Space was black. There was nothing.

Atkins said, "What happened? Where are the Earth and the Sun?"

The professor frowned. He said, "Going back in time must be different. The entire Universe must have moved."

"Where could it move?"

"I don't know. Other objects shift position within the Universe, but the Universe as a whole must have moved in an upper-dimensional direction. We are here in the absolute vacuum, in primeval Chaos."

"But we're here. It's not primeval Chaos anymore."

"Exactly. That means we've introduced an instability at this place where we exist, and that means..."

Even as he said that, a Big Bang obliterated them. A new Universe came into being and began to expand.


I hope you enjoyed that, it took me ages to type it up. If you want to read more stories like it, purchase 'Gold' by Isaac Asimov:

I know, I know: I haven't purchased it. I've just taken it out from my school library, and it's massively overdue now, since it took AGES to finish this MOC off. Let me explain.

Well, the project started with the set that you saw at the beginning: an Eylar-style room with some nice beige stripes. Then I read 'The Instability' in Gold, and I had an idea to make a MOC of that. So I chucked in some minifigs and a computer and a chair, and you have the first scene.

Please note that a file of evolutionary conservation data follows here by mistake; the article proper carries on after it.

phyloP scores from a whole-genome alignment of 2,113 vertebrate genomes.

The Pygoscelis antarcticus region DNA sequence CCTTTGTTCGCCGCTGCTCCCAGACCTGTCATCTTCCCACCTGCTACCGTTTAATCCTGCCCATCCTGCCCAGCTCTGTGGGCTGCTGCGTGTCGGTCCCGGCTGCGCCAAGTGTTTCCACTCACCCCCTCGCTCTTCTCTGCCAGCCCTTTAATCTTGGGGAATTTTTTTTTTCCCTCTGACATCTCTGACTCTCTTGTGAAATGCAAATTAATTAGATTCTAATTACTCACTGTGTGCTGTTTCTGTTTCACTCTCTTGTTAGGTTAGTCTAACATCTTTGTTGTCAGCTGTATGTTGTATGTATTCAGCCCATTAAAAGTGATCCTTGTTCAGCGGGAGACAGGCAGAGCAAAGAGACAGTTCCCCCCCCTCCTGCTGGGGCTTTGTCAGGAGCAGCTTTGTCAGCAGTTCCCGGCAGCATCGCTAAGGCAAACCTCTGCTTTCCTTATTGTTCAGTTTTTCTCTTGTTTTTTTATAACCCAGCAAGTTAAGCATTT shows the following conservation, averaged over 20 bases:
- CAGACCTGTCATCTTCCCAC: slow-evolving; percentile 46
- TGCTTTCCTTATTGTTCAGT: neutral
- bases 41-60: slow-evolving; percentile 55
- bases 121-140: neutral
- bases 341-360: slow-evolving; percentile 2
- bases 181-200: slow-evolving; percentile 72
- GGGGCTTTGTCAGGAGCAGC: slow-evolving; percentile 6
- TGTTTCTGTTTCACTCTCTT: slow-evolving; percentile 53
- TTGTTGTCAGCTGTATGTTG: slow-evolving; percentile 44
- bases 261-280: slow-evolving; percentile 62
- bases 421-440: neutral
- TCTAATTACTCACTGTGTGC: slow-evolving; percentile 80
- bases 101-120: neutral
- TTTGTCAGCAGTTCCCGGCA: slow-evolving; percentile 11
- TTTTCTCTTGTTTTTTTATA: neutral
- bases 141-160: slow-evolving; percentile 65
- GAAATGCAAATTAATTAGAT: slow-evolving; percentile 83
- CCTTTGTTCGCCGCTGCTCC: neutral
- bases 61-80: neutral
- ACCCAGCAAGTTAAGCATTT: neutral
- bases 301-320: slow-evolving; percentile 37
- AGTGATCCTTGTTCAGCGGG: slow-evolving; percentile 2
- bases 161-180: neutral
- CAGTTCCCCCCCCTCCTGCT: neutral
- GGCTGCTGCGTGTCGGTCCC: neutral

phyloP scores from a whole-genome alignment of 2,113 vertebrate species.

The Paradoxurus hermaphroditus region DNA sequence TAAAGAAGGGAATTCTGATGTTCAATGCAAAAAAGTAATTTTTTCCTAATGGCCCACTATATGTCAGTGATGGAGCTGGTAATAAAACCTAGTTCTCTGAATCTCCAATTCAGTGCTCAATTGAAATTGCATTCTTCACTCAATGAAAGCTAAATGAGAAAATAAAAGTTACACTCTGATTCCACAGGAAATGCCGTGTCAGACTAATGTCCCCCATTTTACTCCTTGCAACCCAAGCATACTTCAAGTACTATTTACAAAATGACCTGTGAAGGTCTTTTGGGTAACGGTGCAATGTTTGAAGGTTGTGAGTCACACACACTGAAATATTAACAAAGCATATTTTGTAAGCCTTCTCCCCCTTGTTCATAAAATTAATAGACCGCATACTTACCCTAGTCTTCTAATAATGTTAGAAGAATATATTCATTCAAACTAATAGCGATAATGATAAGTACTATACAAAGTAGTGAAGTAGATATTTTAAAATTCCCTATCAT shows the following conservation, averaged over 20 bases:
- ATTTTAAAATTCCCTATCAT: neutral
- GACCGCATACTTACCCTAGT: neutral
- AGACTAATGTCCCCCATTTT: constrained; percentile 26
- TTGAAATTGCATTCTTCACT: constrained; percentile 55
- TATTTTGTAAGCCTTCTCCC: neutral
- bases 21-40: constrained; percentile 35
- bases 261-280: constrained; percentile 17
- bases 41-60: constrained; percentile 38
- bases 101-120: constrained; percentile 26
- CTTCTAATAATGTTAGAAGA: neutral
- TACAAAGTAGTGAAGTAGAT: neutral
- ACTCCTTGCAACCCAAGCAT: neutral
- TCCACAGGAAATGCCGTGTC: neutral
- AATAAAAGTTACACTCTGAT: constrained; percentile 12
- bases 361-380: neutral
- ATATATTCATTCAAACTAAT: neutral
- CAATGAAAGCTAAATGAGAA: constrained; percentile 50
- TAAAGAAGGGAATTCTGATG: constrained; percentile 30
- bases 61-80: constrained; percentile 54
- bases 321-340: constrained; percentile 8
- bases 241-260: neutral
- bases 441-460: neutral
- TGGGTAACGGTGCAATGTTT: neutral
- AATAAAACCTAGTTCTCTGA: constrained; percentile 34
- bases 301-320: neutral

I thought I might try some Eylar-style lighting - just to round off the Eylar look to the MOC. Instead of using Eylar's technique of having windows in the ceiling (seriously, what is up with that?), I had a grille of plates leaving 2x2 spaces for light to shine through, and to get that authentic shadowy look.

Then it got tough. I took some pictures of the ship itself (not really 'beautiful' as described in the story, but I'm working on my spaceship-building skills. The truth of it is, I need more bricks. That's why Lego is such a clever brand - you just keep coming back for more), and I thought I might wait for Photoshop CS4 to turn up on my doorstep (270, it's a rip-off). There were various problems with this and I basically gave up on the MOC after I cleared out 20Gb of space on my hard-drive just to find I didn't have enough RAM to run the damn thing.

Then just yesterday I was having a big Photoshopping session (on my dad's computer), since it was half term, and I finally got the Spaceship-in-space pictures finished off. Just for the record, I do know that the picture is of a wormhole or some other bending of the Space-time continuum, and not of a red dwarf star. It's just that it came up in the Google image search, and I liked the look of it.

So enjoy those pics, my best. They took me an age to edit, and I must say this is the most time - and work - I've ever put into a MOC. And I copied that story word-for-word, at 9 o'clock last night, so be happy.



 I made it 
  March 16, 2009
Quoting masterchief 1 I love Asimov , and you honour him well Will! P.S.: Have you read "Foundation" another book by Asimov , because its one of my all time favorite books.
Funnily enough, I have. Though I have to say it isn't one of my favourites of his: in fact I found it quite boring. It's got too much to do with economics and politics for me, sorry. But I have just re-read I, Robot. That book is excellent - the way Asimov sets down the three laws then tears them to pieces by showing us how they could be broken in clever circumstances. Excellent book, go read.
John .
 I like it 
masterchief 1
  February 24, 2009
I love Asimov , and you honour him well Will! P.S.: Have you read "Foundation" another book by Asimov , because its one of my all time favorite books.
By John .